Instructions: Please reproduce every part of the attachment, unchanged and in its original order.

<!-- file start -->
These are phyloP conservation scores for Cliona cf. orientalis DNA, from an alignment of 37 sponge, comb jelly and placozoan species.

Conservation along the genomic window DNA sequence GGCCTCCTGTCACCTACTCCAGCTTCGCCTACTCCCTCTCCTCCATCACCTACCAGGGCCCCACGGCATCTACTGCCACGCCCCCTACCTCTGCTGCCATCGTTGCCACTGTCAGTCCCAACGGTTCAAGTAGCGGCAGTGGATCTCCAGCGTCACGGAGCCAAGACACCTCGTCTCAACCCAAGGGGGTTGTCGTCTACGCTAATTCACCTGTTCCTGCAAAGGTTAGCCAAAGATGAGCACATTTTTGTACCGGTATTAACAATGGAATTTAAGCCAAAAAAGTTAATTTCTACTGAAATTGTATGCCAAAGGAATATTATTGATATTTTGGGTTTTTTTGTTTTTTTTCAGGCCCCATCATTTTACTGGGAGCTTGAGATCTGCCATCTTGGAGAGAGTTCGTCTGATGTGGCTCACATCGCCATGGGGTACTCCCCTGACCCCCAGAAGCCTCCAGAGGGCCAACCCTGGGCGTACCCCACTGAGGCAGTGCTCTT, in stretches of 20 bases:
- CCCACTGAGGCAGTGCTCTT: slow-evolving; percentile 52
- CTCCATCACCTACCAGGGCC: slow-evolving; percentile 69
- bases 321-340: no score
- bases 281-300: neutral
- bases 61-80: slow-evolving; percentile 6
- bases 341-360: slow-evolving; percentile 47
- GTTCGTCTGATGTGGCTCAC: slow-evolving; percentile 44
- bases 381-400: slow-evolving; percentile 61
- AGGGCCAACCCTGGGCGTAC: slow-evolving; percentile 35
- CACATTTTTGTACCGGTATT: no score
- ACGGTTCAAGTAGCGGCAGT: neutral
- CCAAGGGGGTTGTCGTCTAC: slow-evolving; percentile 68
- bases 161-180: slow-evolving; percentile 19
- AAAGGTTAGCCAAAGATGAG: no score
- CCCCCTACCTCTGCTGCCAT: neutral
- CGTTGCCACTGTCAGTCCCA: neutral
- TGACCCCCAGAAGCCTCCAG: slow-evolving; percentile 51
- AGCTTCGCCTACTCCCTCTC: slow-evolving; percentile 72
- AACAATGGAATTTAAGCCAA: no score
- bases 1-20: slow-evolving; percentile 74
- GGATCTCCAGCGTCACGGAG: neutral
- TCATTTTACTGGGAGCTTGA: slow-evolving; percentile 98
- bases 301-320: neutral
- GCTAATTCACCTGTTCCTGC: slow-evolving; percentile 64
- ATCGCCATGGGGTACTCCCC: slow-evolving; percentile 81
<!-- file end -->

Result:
These are phyloP conservation scores for Cliona cf. orientalis DNA, from an alignment of 37 sponge, comb jelly and placozoan species.

Conservation along the genomic window DNA sequence GGCCTCCTGTCACCTACTCCAGCTTCGCCTACTCCCTCTCCTCCATCACCTACCAGGGCCCCACGGCATCTACTGCCACGCCCCCTACCTCTGCTGCCATCGTTGCCACTGTCAGTCCCAACGGTTCAAGTAGCGGCAGTGGATCTCCAGCGTCACGGAGCCAAGACACCTCGTCTCAACCCAAGGGGGTTGTCGTCTACGCTAATTCACCTGTTCCTGCAAAGGTTAGCCAAAGATGAGCACATTTTTGTACCGGTATTAACAATGGAATTTAAGCCAAAAAAGTTAATTTCTACTGAAATTGTATGCCAAAGGAATATTATTGATATTTTGGGTTTTTTTGTTTTTTTTCAGGCCCCATCATTTTACTGGGAGCTTGAGATCTGCCATCTTGGAGAGAGTTCGTCTGATGTGGCTCACATCGCCATGGGGTACTCCCCTGACCCCCAGAAGCCTCCAGAGGGCCAACCCTGGGCGTACCCCACTGAGGCAGTGCTCTT, in stretches of 20 bases:
- CCCACTGAGGCAGTGCTCTT: slow-evolving; percentile 52
- CTCCATCACCTACCAGGGCC: slow-evolving; percentile 69
- bases 321-340: no score
- bases 281-300: neutral
- bases 61-80: slow-evolving; percentile 6
- bases 341-360: slow-evolving; percentile 47
- GTTCGTCTGATGTGGCTCAC: slow-evolving; percentile 44
- bases 381-400: slow-evolving; percentile 61
- AGGGCCAACCCTGGGCGTAC: slow-evolving; percentile 35
- CACATTTTTGTACCGGTATT: no score
- ACGGTTCAAGTAGCGGCAGT: neutral
- CCAAGGGGGTTGTCGTCTAC: slow-evolving; percentile 68
- bases 161-180: slow-evolving; percentile 19
- AAAGGTTAGCCAAAGATGAG: no score
- CCCCCTACCTCTGCTGCCAT: neutral
- CGTTGCCACTGTCAGTCCCA: neutral
- TGACCCCCAGAAGCCTCCAG: slow-evolving; percentile 51
- AGCTTCGCCTACTCCCTCTC: slow-evolving; percentile 72
- AACAATGGAATTTAAGCCAA: no score
- bases 1-20: slow-evolving; percentile 74
- GGATCTCCAGCGTCACGGAG: neutral
- TCATTTTACTGGGAGCTTGA: slow-evolving; percentile 98
- bases 301-320: neutral
- GCTAATTCACCTGTTCCTGC: slow-evolving; percentile 64
- ATCGCCATGGGGTACTCCCC: slow-evolving; percentile 81